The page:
Life expectancy in Sami areas is somewhat shorter than that of the country in general. The Sami alcohol consumption does not exceed that of the non-Sami populace, and Sami use psychiatric health care at a comparable rate to Norwegians. Finnmark County has a lower level of education than the country in general; 55% have a high school education as the highest degree and 21% have education from college or university [1821]. In 1995, Finnmark had the second highest alcohol consumption among Norwegian counties, surpassed only by the county of Oslo; each inhabitant consumed an average of 6.44 l of alcohol per year [22].

SPSS version 17.0 was used for statistical analysis. Student’s t-test or analysis of variance (ANOVA) was used to compare continuous variables, and the chi-square test was used for categorical data. The Norwegian Directorate for Health and Social Affairs (07/4817), the Norwegian Data Inspectorate (07/01595-3/clu), the Privacy Ombudsman for Research (17430/2/LT), the Norwegian Director of Public Prosecutions (Ra 07-526 IFO/mw 639.2), and the Regional Committee for Medical and Health Research Ethics (200702984-3/IAY/400) approved this study.


During the 10-year period, 453 deaths from injury and poisoning were recorded in Finnmark County, yielding an annual mortality rate of 61 per 100,000 inhabitants. This rate is significantly higher (p < 0.001) than that of the country as a whole, at 54 injury- and poisoning deaths per 100,000 inhabitants. A total of 327 cases met the inclusion criteria, and hospital, autopsy, or police records we identified for 266 of these. Not all cases had complete information.

Median age was 41.5 years, and 49% of those who died were under the age of 40. Eighty-three percent were male. Autopsy was performed in 144 of the cases (44%). Forty-two percent of deaths occurred on Saturdays and Sundays (chi-square for difference, p < 0.001), with the remaining deaths distributed evenly throughout the week (chi-square for difference, p = 0.920). There was no variation according to season (p = 0.892) or month (p = 0.377). None of the major cause-of-death subgroups displayed seasonal variation, with the exception of suicide, which varied according to month (p = 0.007). Most suicides occurred in the months of May (17%), December (16%), and September (13%).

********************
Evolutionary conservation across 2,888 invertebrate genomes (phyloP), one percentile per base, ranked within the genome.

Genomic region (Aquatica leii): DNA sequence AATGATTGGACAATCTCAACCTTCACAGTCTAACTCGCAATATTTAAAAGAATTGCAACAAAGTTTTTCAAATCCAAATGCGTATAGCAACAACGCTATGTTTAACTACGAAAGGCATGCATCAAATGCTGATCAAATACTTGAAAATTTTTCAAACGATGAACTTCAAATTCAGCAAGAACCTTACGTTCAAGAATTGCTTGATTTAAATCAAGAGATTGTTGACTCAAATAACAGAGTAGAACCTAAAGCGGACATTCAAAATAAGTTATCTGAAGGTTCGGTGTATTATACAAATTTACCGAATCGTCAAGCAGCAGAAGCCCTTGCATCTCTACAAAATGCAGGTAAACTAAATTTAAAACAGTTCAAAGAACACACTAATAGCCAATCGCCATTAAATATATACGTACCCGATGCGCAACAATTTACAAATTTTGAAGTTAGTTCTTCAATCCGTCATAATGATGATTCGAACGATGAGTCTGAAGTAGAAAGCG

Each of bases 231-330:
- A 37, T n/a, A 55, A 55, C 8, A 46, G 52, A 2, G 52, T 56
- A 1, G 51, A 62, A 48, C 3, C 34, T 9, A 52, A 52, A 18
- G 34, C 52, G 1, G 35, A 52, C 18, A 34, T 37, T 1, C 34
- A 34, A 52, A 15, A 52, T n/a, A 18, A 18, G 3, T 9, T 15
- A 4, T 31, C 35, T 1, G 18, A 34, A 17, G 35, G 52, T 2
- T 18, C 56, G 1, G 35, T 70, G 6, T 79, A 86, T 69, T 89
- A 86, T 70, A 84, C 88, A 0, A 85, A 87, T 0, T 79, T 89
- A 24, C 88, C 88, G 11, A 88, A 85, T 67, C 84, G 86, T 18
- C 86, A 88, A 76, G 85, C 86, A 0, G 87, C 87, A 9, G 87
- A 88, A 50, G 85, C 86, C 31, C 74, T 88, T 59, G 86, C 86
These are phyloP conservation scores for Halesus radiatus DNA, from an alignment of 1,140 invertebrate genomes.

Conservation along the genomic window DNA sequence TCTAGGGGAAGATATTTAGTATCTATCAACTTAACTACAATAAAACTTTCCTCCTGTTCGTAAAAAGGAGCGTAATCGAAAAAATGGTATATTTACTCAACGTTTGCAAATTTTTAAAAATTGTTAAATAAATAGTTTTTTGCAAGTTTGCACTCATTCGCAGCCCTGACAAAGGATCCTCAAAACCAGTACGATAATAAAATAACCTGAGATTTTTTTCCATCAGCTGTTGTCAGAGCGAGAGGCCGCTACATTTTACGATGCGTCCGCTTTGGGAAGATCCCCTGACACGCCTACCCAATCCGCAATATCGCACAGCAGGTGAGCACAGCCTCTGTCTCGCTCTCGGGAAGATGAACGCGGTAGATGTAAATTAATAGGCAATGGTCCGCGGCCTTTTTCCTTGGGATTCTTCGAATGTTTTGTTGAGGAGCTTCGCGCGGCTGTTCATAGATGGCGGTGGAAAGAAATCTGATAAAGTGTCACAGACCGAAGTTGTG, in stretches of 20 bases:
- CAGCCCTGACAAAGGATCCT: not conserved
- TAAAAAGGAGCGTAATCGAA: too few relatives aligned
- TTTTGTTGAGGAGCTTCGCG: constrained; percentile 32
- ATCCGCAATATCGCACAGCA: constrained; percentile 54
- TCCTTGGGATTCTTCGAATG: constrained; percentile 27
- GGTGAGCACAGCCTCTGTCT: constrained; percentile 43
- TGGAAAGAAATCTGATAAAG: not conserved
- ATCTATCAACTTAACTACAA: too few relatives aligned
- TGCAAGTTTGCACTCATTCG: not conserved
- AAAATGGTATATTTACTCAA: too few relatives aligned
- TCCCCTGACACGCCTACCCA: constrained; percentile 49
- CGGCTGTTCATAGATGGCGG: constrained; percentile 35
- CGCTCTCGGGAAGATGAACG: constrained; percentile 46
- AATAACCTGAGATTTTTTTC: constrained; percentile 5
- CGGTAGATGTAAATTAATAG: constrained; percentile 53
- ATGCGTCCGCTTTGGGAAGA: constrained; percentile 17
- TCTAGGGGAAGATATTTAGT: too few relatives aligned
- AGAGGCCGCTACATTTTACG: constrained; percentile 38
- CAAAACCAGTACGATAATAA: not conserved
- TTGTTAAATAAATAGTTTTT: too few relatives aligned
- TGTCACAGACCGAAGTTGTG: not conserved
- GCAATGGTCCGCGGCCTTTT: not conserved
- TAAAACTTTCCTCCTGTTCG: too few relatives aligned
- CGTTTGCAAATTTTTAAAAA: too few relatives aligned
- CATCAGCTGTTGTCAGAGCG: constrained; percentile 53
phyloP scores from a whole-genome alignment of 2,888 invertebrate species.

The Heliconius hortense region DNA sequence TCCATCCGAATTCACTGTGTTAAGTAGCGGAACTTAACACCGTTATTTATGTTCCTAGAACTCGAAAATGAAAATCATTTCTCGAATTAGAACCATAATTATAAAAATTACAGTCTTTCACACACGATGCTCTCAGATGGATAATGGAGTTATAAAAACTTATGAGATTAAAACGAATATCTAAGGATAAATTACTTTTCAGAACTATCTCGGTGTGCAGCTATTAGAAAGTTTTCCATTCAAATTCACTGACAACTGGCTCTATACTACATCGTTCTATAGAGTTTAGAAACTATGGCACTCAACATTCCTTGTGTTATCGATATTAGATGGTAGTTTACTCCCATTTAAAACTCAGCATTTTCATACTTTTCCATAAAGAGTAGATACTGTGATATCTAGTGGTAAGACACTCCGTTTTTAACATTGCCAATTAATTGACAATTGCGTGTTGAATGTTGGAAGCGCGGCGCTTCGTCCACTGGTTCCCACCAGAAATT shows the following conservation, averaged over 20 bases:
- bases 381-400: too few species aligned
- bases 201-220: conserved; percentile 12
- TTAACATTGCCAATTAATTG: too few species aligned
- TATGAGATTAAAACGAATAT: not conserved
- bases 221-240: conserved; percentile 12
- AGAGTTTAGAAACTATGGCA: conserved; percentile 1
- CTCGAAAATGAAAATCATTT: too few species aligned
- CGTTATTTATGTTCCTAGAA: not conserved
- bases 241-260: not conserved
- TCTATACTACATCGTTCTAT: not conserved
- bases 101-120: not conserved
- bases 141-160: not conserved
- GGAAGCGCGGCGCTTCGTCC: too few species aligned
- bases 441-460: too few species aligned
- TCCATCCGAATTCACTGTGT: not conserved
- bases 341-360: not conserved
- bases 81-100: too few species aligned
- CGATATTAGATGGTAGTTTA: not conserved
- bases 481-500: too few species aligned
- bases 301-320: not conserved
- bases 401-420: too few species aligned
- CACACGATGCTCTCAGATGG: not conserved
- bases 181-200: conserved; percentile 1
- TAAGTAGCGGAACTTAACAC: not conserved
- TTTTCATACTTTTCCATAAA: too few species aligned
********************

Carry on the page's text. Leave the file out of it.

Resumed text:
The leading cause of death was suicide, which accounted for 33%. Among these, two-thirds were hangings and one-third were shootings. Road traffic accidents were the second most common cause of death, accounting for 21%. Drowning accounted for 12%, and injuries caused by snowmobiles and all-terrain vehicles (ATV) for 8%. The remaining deaths were due to fires (7%), falls (6%), homicide (5%), and machinery (3%). Five percent of the cases did not fall into any of these categories.

Table 1 gives the places of death. Death occurred in the prehospital phase for 86% (228/266), and 72% (191/266) died prior to the arrival of medical personnel. We determined the time from injury to death in 181 of the 266 cases (Table 2). For the remaining 85 cases (32%), information was not sufficient to determine time from injury until death, but most (n = 82) of these occurred in the prehospital phase and are likely to have died within an hour of injury. Figure 3 illustrates mortality after injury in relation to time.

Table 1 Place of death for 266 patients according to mechanism of injury
Table 2 Distribution of time from injury until death for 266 patients according to mechanism of injury
Fig. 3
figure 3

Comparison of time from injury until death in three data sets after adjusting our data to fit the inclusion criteria for the Stavanger [20] and San Francisco [2] studies (i.e., excluding deaths from hanging, drowning, burns, and hypothermia)

In Fig. 3, we compare our time distribution to Trunkey’s original findings, the trimodal distribution taught by textbooks [23], as well as to results from a recent Norwegian study [17], after our data were made compatible by exclusion of deaths from hanging, drowning, and burns. Finnmark is shown to have a higher share of deaths occurring within an hour from injury than its urban counterparts. No other stratification of data yielded a trimodal distribution. When excluding all those who died prior to arrival of healthcare personnel, 32% died within 1 h, 12% within the next hour, and thereafter 1–3% continuously each hour until the seventh hour from injury, whereafter deaths occurred more sporadically.